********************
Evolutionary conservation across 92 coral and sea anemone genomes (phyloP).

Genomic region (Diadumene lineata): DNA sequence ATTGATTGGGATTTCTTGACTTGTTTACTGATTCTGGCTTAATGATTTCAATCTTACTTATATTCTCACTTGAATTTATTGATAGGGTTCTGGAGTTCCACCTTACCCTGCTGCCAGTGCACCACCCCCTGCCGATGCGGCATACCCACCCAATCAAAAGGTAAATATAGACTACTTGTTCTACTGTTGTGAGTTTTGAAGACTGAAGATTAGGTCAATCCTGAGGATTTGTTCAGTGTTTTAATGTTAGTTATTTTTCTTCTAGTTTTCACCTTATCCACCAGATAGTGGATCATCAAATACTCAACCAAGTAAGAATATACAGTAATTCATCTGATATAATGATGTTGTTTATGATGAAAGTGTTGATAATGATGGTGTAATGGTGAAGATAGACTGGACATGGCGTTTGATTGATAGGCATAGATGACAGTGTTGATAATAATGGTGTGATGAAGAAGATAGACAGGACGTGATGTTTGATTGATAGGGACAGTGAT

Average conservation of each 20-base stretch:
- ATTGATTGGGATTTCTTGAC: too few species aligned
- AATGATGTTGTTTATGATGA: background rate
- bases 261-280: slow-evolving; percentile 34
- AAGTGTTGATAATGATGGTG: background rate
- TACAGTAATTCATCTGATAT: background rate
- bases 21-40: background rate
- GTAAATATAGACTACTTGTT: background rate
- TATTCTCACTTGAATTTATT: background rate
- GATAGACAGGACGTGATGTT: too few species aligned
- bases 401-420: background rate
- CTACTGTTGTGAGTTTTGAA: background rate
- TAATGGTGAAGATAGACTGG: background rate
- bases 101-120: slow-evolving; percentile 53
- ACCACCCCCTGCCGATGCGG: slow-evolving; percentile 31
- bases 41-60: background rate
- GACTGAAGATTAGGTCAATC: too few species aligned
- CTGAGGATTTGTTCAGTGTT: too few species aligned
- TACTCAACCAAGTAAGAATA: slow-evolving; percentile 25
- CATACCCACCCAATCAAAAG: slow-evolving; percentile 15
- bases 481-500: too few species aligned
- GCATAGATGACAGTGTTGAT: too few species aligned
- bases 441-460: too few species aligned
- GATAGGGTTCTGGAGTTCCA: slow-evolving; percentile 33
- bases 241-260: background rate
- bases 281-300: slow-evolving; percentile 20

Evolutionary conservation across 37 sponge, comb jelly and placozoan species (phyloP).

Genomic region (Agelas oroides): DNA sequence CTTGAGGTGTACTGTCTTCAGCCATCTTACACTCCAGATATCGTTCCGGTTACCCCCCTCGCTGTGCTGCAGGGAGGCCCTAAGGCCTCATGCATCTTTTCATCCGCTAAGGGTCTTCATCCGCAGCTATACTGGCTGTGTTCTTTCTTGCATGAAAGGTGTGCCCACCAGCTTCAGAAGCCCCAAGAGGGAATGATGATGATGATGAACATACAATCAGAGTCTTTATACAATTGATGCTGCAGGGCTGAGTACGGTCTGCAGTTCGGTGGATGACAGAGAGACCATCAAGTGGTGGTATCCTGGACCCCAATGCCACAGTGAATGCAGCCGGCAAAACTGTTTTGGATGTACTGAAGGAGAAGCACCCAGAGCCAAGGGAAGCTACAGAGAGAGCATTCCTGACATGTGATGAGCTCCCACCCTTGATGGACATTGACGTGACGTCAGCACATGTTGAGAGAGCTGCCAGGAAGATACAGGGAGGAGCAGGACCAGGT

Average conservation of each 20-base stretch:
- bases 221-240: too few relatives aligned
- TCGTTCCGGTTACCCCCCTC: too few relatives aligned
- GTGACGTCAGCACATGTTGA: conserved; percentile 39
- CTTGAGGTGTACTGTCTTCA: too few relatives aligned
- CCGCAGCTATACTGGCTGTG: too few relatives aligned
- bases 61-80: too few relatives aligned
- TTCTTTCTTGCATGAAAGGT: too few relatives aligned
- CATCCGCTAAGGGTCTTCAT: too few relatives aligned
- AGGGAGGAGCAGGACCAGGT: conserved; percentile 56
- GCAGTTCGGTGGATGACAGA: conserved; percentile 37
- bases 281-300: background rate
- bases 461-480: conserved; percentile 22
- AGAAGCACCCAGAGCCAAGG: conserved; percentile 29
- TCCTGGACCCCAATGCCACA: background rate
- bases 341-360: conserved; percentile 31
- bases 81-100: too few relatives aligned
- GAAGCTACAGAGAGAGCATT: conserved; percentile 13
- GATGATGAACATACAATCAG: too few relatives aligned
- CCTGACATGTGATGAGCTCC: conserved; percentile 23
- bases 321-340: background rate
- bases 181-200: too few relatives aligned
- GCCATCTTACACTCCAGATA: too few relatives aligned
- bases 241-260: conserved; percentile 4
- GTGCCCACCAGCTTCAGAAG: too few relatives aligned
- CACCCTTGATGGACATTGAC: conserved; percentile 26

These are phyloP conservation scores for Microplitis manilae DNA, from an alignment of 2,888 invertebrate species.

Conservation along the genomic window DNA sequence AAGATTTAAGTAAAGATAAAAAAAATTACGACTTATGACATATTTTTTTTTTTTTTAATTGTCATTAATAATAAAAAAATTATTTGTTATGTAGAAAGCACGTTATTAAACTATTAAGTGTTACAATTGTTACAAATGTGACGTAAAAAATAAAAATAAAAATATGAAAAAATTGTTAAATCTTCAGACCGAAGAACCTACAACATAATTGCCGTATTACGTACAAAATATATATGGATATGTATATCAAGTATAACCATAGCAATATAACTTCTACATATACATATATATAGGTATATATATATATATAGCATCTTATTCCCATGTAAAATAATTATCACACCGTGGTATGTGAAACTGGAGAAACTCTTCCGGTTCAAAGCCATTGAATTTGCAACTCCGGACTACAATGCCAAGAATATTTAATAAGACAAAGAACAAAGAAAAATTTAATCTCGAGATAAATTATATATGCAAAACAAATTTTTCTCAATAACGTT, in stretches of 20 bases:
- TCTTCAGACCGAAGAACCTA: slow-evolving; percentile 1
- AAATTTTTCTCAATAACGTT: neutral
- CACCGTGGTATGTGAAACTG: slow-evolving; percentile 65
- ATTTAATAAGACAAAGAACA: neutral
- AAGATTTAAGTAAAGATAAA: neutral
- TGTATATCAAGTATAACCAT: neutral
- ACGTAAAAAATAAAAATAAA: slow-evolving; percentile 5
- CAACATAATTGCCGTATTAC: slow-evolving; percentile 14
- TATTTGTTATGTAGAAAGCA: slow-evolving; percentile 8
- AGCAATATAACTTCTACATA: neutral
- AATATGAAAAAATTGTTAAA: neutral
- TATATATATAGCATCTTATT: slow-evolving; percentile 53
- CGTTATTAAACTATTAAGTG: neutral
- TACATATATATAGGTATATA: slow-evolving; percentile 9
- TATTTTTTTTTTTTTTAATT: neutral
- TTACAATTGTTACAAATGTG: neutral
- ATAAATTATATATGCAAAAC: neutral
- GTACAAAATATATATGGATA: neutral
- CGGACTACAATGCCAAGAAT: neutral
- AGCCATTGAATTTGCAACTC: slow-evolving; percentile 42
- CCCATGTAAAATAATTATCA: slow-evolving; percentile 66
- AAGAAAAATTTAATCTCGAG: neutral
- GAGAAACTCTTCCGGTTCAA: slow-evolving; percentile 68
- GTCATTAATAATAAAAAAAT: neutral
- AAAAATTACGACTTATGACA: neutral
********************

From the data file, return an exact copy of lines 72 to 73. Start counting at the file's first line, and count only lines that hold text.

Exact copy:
- TACATATATATAGGTATATA: slow-evolving; percentile 9
- TATTTTTTTTTTTTTTAATT: neutral